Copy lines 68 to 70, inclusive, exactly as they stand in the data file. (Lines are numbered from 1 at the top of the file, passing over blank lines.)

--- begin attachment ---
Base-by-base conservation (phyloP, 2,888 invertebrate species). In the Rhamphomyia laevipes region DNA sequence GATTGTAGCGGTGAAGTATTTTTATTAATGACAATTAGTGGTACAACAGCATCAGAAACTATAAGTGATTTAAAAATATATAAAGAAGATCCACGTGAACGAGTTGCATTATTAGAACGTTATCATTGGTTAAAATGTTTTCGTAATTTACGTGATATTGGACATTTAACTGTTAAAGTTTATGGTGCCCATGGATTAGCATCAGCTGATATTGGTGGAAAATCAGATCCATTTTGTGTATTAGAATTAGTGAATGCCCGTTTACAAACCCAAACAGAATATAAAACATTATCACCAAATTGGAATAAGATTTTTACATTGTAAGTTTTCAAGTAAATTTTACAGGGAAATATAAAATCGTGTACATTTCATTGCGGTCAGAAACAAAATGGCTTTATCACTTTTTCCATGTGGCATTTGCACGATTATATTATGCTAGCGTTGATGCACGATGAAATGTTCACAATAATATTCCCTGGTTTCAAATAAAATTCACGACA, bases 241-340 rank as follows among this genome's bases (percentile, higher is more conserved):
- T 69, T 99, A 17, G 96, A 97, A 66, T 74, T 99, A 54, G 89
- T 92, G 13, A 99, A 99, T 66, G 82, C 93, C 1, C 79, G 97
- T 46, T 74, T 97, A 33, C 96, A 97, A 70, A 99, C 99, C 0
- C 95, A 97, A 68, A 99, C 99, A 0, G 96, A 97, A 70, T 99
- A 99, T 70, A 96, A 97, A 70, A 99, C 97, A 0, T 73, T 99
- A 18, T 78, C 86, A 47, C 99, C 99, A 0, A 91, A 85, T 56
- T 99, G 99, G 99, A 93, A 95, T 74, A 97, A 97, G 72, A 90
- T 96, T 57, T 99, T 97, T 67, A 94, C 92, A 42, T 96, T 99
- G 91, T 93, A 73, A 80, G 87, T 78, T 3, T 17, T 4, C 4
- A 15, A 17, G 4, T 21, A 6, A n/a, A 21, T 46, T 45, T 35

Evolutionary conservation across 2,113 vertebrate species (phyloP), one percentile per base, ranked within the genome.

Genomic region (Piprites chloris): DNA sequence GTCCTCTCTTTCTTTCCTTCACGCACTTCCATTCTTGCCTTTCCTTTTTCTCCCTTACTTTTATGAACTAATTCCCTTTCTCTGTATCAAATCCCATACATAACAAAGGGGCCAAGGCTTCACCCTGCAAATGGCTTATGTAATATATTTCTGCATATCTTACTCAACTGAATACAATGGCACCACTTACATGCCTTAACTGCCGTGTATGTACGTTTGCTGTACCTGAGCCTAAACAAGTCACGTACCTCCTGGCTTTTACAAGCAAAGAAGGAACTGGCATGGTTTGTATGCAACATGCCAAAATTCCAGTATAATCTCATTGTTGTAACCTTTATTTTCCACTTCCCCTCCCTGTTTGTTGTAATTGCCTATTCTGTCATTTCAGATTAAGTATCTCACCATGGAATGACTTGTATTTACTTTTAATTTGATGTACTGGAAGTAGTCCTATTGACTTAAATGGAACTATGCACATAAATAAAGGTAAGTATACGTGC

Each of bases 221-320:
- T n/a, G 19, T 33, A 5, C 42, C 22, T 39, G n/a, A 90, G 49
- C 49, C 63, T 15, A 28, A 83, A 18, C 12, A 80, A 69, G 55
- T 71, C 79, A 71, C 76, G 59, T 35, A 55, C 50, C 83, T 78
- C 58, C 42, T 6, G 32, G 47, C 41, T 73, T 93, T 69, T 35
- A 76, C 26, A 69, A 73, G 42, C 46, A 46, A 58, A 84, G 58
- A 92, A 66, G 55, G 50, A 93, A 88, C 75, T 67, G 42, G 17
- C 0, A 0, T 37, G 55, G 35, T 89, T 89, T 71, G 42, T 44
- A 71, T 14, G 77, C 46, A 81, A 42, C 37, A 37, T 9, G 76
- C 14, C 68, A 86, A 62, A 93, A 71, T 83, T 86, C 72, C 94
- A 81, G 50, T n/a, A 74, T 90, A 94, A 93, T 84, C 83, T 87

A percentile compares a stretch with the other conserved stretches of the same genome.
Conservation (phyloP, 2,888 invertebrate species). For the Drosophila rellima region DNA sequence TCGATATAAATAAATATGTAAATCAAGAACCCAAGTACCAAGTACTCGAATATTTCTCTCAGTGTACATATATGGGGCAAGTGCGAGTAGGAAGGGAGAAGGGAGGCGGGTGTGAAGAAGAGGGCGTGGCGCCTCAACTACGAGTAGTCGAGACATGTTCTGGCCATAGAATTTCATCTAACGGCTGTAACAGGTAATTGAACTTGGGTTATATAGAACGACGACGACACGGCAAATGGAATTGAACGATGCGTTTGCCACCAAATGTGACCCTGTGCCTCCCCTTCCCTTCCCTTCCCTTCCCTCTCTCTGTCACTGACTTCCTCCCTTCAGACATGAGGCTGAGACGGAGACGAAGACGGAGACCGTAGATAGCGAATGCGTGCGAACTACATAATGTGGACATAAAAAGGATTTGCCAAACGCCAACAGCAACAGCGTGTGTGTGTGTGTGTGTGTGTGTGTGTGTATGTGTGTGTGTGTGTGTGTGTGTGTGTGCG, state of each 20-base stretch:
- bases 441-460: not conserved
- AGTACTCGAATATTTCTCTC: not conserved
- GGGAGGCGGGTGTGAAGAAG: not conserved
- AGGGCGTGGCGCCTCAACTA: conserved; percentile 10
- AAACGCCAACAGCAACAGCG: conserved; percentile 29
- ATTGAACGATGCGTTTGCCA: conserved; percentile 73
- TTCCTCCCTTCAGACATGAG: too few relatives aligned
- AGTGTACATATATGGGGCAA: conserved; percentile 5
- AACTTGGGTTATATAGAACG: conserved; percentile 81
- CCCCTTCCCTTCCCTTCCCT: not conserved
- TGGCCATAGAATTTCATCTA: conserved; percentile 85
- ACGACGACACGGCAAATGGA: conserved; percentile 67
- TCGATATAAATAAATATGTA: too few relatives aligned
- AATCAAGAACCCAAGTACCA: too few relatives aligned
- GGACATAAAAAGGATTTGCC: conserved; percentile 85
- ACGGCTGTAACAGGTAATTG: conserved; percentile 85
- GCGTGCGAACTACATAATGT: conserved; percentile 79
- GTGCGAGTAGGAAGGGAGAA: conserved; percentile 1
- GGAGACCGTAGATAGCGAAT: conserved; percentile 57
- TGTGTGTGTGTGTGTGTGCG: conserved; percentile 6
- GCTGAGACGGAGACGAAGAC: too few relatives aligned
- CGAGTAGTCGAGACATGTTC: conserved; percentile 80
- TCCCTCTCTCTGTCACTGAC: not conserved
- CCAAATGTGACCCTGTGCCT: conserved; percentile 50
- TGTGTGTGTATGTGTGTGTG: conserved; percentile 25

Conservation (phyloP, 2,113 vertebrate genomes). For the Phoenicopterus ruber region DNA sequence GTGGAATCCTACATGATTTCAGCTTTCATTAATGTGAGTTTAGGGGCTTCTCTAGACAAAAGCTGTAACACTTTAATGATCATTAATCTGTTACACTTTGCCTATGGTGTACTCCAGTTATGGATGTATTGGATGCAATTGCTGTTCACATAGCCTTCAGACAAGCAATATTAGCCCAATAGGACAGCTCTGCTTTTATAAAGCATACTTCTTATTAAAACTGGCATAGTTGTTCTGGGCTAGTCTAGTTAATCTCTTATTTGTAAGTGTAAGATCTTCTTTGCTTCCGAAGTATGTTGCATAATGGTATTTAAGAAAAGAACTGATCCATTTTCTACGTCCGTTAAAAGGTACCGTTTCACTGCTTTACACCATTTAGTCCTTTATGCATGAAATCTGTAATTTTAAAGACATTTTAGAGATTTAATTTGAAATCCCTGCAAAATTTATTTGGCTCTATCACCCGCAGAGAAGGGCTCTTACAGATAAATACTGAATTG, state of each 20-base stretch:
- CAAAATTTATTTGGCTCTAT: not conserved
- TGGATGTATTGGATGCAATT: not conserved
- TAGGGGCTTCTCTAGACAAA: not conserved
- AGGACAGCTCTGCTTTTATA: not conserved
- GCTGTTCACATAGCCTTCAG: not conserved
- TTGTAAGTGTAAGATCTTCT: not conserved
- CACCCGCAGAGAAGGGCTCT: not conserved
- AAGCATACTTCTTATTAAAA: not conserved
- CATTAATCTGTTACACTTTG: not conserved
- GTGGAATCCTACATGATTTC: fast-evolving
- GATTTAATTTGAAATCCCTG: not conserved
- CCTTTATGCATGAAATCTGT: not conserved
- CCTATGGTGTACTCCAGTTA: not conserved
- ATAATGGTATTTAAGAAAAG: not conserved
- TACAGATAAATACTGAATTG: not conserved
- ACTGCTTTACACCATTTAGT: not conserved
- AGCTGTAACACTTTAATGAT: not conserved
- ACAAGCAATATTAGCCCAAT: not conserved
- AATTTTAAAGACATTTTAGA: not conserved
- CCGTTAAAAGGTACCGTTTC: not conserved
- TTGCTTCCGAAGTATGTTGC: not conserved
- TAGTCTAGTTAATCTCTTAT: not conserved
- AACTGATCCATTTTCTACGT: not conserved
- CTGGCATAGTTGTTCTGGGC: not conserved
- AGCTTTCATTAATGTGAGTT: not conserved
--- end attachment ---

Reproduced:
- ACTGCTTTACACCATTTAGT: not conserved
- AGCTGTAACACTTTAATGAT: not conserved
- ACAAGCAATATTAGCCCAAT: not conserved